This is getting old @patrick. How many repeats of the same story do you want to post?
It is not getting old. It is a current look at what is going on in American society. The rapid decline in US Christians is going to have a tremendous impact on elections, laws, education, healthcare, and general US society. Surveys like these show graphically the impact of PS, YEC, ID, and Biologos are having on society and especially the Millennials. I am surprise about the lack of discussion here about it as its impact is going to be far reaching.
Maybe you can have a discussion with @BigGaloot, who liked the posts. Is @BigGaloot someone’s alt account? Never commented but liked thousands of posts, usually from atheists regardless of the quality of the posts themselves.
Yes would like to discuss with @BigGaloot whoever she is.
For the 100th time, those statistics are misleading, conservative Christians are holding strong, even growing, as liberal Christians slide into the Nones. Consequently, these statistics do not support your narrative.
Conservative Christians are not holding strong. Show some data backing up your claims.
From Pew Survey
White evangelicals are declining and now constitute about 16% of the U.S. population, down from 19% a decade ago.
White evangelicals are not he only conservative Christians. To be clear, I do not mean conservative in a political sense. We’ve covered this ad nauseam in the past. Perhaps use the search function of the forum?
So who are these conservative Christians who are holding strong? How old are they? Certainly not millennial’s
“It’s quite shocking,” said Scott Thumma, a sociologist of religion at Hartford Seminary. “This rapid shift is about generational replacement. The most religious folks are the ones who are dying and the least religious folks are the ones coming in.”
It’s not just white Evangelicals, Patrick:
The data shows that both Protestants who describe themselves as born-again or evangelical Christians and Protestants who are not born-again or evangelical have declined as a share of the overall U.S. adult population, reflecting the country’s broader shift away from Christianity as a whole. – In U.S., Decline of Christianity Continues at Rapid Pace | Pew Research Center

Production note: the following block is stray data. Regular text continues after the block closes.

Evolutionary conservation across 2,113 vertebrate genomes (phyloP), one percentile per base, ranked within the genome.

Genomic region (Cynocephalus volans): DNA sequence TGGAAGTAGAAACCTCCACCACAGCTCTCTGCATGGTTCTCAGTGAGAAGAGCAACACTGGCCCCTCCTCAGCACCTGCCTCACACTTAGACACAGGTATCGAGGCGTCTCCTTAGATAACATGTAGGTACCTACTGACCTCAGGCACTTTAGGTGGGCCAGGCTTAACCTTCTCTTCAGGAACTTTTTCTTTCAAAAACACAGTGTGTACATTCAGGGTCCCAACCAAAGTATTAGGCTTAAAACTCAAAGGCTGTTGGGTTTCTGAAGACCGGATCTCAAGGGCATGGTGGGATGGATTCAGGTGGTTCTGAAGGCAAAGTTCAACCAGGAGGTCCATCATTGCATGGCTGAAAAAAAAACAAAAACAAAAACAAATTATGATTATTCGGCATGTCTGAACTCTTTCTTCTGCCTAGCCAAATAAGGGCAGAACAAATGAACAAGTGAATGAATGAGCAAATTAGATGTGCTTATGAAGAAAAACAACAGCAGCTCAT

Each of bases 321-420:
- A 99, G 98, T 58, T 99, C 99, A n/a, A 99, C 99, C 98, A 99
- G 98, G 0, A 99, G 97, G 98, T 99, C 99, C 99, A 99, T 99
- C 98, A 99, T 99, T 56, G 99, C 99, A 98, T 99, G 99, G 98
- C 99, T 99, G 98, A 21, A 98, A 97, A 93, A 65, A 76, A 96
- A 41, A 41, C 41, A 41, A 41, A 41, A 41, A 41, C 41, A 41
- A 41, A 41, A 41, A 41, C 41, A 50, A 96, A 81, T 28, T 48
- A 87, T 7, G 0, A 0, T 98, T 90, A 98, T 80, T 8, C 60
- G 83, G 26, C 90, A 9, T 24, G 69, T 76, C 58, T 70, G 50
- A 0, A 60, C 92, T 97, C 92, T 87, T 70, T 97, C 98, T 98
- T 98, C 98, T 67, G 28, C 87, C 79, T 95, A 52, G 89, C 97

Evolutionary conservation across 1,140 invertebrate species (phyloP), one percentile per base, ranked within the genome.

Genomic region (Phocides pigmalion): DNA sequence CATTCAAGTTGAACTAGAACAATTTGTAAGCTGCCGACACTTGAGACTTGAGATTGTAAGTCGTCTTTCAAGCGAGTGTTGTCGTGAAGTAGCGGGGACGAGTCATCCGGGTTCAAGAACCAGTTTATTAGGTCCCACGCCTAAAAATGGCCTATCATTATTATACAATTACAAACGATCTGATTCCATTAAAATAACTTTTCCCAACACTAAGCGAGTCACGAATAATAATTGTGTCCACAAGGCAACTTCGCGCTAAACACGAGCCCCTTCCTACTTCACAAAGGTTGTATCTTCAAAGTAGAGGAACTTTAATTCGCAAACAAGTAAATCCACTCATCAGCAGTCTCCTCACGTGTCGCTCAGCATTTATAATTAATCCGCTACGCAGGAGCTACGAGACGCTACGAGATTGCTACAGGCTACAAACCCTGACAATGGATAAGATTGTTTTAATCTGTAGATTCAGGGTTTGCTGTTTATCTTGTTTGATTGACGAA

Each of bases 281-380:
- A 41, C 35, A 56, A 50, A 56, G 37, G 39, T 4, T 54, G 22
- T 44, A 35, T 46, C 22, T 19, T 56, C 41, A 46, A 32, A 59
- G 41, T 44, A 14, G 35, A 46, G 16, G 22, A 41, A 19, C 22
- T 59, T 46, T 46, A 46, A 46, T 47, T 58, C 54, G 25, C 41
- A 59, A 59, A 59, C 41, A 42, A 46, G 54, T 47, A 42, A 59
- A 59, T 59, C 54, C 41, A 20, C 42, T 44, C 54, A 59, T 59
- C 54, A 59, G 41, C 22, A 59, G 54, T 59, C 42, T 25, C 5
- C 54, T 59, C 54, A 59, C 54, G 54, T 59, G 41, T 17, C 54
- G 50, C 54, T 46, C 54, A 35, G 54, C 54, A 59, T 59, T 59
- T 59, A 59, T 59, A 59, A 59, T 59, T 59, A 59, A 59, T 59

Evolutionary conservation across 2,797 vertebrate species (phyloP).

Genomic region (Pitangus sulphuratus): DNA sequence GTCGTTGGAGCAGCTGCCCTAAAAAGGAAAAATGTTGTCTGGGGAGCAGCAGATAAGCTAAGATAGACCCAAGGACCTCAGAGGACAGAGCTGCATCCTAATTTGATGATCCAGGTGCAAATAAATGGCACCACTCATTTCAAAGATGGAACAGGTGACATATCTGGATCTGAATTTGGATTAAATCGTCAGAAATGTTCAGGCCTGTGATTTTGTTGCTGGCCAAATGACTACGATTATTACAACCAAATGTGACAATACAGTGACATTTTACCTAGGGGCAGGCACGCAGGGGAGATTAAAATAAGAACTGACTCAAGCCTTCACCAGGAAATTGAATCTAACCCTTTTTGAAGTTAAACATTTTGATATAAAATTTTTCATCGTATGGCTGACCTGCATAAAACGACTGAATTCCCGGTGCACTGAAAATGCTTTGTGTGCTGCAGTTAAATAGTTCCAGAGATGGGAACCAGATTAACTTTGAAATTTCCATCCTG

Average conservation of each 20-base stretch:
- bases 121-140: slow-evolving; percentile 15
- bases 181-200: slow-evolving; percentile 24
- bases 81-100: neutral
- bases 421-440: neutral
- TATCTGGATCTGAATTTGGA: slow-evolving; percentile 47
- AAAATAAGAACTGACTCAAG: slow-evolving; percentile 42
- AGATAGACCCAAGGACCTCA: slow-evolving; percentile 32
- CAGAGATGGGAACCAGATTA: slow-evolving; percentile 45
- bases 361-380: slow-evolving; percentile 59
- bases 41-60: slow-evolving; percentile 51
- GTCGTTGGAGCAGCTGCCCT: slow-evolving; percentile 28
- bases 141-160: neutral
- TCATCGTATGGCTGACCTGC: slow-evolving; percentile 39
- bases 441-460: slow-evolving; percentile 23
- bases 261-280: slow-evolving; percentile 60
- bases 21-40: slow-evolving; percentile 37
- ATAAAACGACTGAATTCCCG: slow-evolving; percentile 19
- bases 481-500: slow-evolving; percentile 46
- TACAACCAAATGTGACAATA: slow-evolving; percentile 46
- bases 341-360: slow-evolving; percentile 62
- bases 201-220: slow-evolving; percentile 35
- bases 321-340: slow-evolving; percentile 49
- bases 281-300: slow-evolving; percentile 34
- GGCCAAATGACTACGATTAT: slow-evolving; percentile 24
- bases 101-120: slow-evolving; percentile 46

The attached graphs show a drop from 28% to 25% for “born-again or evangelical” over the last decade.
And whilst this group might not be the only group of “conservative Christians”, they are by far the most easily distinguishable conservative Christians at the aggregate level (as most surveys would not differentiate within denominations by theological conservatism).
Like Patrick, I would be interested in seeing hard statistical evidence that “conservative Christians are holding strong”. Searching on the ‘Society’ tag yields a vast number of irrelevant threads. Maybe a more specialised ‘Demographics’ tag would help.
Addendum: looking back on the thread associated with the article I cited above, it’s possible that Joshua was misled by the following comment (from Jordan) into believing that the article supported growth in this group:
the percentage of born-again/evangelical Protestants went up quite a bit. To my mind this seems to be a “melt” amongst those primarily involved with Christianity socially and not because of core beliefs. It makes sense that when a religion dominates a society that some percentage are not “true believers”.
(Jordan may have been mistaken due to the fact that although “born-again or evangelical” may have fallen in absolute terms, its share of Protestantism increased slightly, from 56% to 59%.)
It seemed clear in my head but maybe was less clear in my words. That 56% -> 59% change was what I was looking at. I wasn’t trying to address absolute numbers, but rather looking at shifts within the Christian population. In other words, born-again/Evangelical Christians seem more resistant to the decrease. I don’t know how significant those numbers are, but I don’t think it supports conservative theology being the “problem” necessarily.